The judge has issued a ruling in the case regarding the Siegel family’s rights in Superman.
After seventy years, Jerome Siegel’s heirs regain what he granted so long ago – the copyright in the Superman material that was published in Action Comics Vol. 1. What remains is an apportionment of profits, guided in some measure by the rulings contained in this Order, and a trial on whether to include the profits generated by DC Comics’ corporate sibling’s exploitation of the Superman copyright.
This article has a few more explanations. I really don’t know if anyone is at fault here or greedy or what.
I think this is a landmark decision, but I’m concerned this will create a major problem for publishers and creatives alike. By the way, Superboy is a whole different animal.
Update: I don’t really have a desire to read everything on the subject, but the following is pretty much all the info you’d ever need in handy link form via Newsarama.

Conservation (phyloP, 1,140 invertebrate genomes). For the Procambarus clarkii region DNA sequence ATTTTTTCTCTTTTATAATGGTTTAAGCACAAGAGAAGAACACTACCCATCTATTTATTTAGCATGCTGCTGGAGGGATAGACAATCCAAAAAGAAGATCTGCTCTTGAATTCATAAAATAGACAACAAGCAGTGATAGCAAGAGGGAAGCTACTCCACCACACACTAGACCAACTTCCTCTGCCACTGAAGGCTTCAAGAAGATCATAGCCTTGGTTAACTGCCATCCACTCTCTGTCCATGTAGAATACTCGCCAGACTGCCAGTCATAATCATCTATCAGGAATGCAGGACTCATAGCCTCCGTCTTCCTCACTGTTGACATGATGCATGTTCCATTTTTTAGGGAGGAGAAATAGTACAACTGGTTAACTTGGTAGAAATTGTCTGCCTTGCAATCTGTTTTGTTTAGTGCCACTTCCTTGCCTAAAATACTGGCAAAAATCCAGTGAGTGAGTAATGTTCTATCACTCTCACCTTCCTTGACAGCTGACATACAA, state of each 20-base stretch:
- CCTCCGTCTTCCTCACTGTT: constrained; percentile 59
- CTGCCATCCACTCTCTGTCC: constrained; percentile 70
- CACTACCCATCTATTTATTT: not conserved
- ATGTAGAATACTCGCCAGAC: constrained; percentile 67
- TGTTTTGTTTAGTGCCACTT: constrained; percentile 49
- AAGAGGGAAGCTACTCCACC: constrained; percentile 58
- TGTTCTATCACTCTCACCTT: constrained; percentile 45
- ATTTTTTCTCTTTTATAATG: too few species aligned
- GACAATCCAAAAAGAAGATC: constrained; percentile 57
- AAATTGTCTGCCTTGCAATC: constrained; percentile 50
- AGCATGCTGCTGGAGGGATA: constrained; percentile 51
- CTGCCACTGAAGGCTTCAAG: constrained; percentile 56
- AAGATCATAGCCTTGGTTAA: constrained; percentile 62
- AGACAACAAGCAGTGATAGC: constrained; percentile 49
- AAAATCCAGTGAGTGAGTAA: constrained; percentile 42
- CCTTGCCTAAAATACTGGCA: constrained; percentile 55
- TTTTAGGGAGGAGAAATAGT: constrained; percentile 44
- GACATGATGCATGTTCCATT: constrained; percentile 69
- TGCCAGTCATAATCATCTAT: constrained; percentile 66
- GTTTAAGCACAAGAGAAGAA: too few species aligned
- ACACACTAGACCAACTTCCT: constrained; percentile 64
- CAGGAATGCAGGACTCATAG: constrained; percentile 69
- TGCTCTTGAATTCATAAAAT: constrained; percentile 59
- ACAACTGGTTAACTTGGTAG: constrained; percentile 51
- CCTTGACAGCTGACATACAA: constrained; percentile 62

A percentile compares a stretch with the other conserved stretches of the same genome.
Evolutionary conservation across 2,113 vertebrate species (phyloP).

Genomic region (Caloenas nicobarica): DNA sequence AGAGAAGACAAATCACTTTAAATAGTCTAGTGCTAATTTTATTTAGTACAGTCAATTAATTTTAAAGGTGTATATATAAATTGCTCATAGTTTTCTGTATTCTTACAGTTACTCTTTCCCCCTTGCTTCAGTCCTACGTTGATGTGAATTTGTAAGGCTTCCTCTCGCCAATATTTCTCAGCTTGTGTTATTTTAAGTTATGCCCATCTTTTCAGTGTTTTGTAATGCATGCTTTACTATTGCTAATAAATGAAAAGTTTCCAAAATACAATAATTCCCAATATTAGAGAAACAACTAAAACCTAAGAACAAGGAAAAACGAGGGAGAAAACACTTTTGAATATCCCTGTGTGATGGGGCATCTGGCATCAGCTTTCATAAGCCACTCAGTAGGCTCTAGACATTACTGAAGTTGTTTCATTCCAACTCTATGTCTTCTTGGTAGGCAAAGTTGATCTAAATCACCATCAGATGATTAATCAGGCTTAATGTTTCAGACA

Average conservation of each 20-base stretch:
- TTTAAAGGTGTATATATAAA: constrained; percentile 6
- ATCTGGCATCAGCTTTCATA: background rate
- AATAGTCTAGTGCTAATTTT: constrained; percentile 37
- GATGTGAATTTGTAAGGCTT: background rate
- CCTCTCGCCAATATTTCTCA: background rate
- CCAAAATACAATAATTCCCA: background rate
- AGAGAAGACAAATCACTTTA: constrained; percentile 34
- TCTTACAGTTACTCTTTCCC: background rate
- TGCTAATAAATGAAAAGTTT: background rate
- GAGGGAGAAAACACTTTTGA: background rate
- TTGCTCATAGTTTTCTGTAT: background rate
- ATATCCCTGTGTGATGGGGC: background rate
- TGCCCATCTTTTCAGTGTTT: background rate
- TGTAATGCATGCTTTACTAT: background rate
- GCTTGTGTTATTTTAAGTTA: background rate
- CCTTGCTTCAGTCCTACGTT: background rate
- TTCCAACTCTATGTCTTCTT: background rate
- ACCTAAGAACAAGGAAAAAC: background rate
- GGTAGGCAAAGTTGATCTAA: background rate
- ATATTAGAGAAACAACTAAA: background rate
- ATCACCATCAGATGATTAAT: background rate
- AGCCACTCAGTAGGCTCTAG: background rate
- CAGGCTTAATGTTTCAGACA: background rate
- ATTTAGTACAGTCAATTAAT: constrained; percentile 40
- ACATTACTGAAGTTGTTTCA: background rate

Tom Bondurant’s analysis for Newsarama.
At Comics Should Be Good, Brian Cronin assembles a Superman copyright FAQ that serves as a good companion to Trexler’s.
Comics commentator Abhay Khosla looks at the decision, and the original deal between Siegel, Shuster and Detective Comics.
At Comic Book Resources, intellectual-property attorney Brendan McFeely discusses the finer points of the ruling.
At Journalista, Dirk Deppey “poke[s] a finger in DC Comics’ glorious misfortune,” and then settles in for a dissection of Larson’s 72-page decision.
Variety’s coverage focuses on Siegel attorney Marc Toberoff, whom it calls “Kryptonite to studios.“